October 5, 2015 - 12:00 to 14:00
Connaught Seminar Series
This event will take place at the University of Toronto Scarborough Campus. Find a map of the campus here.
Claudia Roden, born in Cairo into a Syrian Jewish family of merchants, has lived in London since the mid-1950s. Here, in London, Roden cooks “to rejoice in our food and to summon the ghosts of the past”. The remembered sensory landscapes she describes include the “smells … the brilliant colours and sounds of the markets” of her home town. Such landscapes are captured, quintessentially, in Roden’s now-classic A New Book of Middle Eastern Food, and, more recently, in Arabesque: A Taste of Morocco, Turkey and Lebanon. Interestingly, as well as Roden’s own “mixed” family background and the food cultures she has faithfully documented, the spaces of markets themselves are traditionally hybrid ones (in France, according to de la Pradelle, these are sites of “inextricable chaos … the profusion of foodstuffs and combination of odors … the extreme diversity of both visitor-customers and vendors”). Markets hence become a richly-nuanced starting point, but also a “grounded” ending point, for this paper’s discussion of the intersecting meanings of heritage, hybridity and locality. Tied to the market (and to its related spice shops, casual food stalls and groceries), the haunting taste of place identified in this paper is that of ras el hanout, a complex Moroccan spice mix used primarily in lamb, beef and chicken dishes. In this paper, the taste and aroma of ras el hanout, together with the piquancy of preserved lemons, provides a running thread. We follow this thread through a series of narrative fragments, linked by different dimensions of space, time and remembering: first, Roden’s nostalgic practices of culture preservation from a location that is, temporarily and spatially, “home” yet “not-home”; second, the streets, food stalls, restaurants and cookbooks of “ethnic” Paris where “different” communities challenge dominant meanings and memories of French “cuisine” and ways of occupying a global city; third, jars of ras el hanout lined up on shelves in a Moroccan stall in Adelaide’s Central Market, symptomatic of the most recent addition to an Australian city’s layers of “profusion” and “diversity”. As a coda, we draw on my own long-distant memories of the pungent smell of roast lamb, served at an Australian family’s Sunday lunch – a smell so pervasive that it threatened to exceed domestic boundaries to become the collective, drifting smell of suburbs and towns themselves. Examining the resonances of these linked stories, the paper poses a number of questions: how do tastes and smells, transplanted and hybridized, contribute to an understanding of meanings of “heritage” and “locality”; how do food markets perpetuate romances of migrancy and cosmopolitanism, and constitute a “place” for cartographies of remembering; what are the politics of “ethnic” cookbooks, neighbourhoods and food smells in terms of mapping geographies of belonging; can food traditions, legitimately, be borrowed, as heritage? What scents and sense can we make of these? A critical discussion of Nora’s les lieux de mémoire and les milieux de mémoire suggests a productive framework for this analysis.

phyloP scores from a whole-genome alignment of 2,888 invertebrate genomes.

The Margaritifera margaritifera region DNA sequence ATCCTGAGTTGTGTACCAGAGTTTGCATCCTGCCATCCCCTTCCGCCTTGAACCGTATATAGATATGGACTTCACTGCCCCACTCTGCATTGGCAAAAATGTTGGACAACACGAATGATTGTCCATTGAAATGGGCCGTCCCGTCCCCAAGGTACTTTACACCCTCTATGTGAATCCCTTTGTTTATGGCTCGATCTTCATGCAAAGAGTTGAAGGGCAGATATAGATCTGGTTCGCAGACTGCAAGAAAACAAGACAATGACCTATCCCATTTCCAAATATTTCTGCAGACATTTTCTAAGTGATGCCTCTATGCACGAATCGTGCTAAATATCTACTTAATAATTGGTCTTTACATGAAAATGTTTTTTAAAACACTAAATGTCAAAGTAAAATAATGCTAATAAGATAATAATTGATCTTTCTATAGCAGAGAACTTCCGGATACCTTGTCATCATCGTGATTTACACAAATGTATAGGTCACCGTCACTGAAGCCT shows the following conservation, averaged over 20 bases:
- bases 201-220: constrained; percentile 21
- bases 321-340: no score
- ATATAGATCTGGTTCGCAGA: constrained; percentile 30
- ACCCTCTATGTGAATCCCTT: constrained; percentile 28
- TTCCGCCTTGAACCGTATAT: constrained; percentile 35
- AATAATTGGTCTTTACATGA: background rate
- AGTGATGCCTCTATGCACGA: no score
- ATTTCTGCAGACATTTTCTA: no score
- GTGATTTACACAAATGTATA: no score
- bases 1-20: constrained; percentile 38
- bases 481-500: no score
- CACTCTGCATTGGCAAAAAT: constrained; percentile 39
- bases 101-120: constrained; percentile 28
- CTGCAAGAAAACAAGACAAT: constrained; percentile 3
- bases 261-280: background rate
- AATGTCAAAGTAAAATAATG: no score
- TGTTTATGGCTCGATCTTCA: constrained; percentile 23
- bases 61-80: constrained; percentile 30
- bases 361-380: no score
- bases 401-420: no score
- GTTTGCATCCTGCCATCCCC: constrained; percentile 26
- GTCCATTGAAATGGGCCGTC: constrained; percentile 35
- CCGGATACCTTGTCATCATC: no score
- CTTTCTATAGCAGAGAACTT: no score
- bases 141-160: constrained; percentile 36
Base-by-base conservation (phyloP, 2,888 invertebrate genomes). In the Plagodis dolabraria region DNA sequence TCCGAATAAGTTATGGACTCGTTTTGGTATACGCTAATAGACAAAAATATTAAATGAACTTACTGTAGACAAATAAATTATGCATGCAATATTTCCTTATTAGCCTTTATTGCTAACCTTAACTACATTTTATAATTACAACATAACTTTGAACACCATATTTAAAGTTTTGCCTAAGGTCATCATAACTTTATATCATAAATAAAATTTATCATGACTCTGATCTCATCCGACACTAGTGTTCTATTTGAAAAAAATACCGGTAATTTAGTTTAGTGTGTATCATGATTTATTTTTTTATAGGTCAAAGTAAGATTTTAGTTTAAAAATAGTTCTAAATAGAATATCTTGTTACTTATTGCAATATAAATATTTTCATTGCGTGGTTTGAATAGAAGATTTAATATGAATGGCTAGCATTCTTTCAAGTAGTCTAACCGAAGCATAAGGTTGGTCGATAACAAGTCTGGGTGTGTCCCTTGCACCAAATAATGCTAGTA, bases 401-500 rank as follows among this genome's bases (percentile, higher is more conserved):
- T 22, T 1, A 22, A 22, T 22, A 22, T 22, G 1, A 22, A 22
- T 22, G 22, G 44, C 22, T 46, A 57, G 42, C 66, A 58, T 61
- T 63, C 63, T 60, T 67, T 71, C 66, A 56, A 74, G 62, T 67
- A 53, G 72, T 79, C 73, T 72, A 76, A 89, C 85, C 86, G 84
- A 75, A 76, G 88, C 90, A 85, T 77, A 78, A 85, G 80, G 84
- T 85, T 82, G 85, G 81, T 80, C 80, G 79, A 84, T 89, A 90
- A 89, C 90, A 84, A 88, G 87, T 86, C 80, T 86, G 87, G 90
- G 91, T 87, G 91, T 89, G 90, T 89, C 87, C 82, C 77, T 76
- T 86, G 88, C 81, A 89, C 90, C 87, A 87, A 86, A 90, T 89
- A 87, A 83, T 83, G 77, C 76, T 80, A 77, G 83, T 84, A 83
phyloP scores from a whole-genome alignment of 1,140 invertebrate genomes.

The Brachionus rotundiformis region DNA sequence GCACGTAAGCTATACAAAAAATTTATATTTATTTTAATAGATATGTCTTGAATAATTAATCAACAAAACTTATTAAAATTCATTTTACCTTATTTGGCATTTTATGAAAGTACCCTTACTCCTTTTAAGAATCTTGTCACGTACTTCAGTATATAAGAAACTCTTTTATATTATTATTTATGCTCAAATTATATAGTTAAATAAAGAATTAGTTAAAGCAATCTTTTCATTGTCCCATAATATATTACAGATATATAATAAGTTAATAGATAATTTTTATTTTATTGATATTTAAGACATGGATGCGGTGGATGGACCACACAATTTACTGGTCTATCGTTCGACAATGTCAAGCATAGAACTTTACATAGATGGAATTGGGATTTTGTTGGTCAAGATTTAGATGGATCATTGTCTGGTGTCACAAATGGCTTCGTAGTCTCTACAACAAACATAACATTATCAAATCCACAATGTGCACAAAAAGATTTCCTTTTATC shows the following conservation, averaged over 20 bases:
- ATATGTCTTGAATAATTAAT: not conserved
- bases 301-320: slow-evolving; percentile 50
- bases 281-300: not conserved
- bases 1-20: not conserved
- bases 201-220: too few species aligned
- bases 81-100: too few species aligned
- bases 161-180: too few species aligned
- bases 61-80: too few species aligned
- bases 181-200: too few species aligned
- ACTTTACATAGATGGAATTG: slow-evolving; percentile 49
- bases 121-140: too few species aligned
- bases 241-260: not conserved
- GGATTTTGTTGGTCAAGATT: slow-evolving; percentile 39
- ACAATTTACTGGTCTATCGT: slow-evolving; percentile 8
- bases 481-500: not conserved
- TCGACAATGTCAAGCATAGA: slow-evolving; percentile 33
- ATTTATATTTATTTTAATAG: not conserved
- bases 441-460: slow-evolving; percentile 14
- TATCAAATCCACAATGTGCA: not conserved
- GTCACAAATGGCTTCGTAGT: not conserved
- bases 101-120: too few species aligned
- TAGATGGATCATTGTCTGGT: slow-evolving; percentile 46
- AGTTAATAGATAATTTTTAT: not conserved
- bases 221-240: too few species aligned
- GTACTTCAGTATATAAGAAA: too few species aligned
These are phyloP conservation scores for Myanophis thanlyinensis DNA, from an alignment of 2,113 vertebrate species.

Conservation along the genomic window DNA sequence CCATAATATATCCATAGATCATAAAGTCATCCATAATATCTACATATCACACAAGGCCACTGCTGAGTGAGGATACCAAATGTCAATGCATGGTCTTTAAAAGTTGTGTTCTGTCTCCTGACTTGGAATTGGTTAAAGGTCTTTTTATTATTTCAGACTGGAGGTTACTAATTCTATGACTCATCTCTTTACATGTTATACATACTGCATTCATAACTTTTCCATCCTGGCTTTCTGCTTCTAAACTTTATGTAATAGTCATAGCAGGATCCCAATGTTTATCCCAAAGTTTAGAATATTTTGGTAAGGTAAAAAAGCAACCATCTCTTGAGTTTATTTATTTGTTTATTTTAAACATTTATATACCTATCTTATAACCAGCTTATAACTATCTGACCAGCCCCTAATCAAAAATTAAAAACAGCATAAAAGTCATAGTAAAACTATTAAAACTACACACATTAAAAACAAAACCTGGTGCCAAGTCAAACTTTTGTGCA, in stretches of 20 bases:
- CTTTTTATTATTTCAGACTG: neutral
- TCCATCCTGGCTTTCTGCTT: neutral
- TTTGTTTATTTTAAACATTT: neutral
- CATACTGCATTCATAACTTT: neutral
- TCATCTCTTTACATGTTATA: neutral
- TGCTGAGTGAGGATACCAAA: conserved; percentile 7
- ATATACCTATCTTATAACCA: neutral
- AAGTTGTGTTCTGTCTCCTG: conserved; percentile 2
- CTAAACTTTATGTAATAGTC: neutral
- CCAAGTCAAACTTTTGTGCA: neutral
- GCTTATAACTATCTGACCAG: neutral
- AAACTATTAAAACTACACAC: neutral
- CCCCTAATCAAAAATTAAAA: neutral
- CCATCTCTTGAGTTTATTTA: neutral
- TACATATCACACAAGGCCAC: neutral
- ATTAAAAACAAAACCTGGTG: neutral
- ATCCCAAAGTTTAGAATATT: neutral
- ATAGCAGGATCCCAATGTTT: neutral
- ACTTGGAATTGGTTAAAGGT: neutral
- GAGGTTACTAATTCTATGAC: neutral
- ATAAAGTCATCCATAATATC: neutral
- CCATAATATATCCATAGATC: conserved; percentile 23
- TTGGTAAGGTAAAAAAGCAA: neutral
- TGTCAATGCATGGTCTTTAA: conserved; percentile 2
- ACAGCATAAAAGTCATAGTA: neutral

Jean Duruz’s work focuses on issues of cosmopolitan citizenship and multiculturalism in Australia, as well as in a number of other societies, including those of Singapore, Malaysia, Britain, the United States and Mexico. It addresses questions of reciprocal human relationships and cultural exchanges in cosmopolitan societies - ways that these relationships and exchanges can enhance social sustainability. A major strand of her work uses food as a window for analysing relations of class, gender, religion and ethnicity and for understanding issues of inclusion, integration and citizenship in a changing society. Her work has implications for issues of social justice and inclusion, cultural integration, urban and regional planning, tourism and the social and cultural role of small business. She is the co-author (with Gaik Cheng Khoo) of Eating Together: Food, Space, and Identity in Malaysia and Singapore (Rowman & Littlefield, Lanham & London, 2015).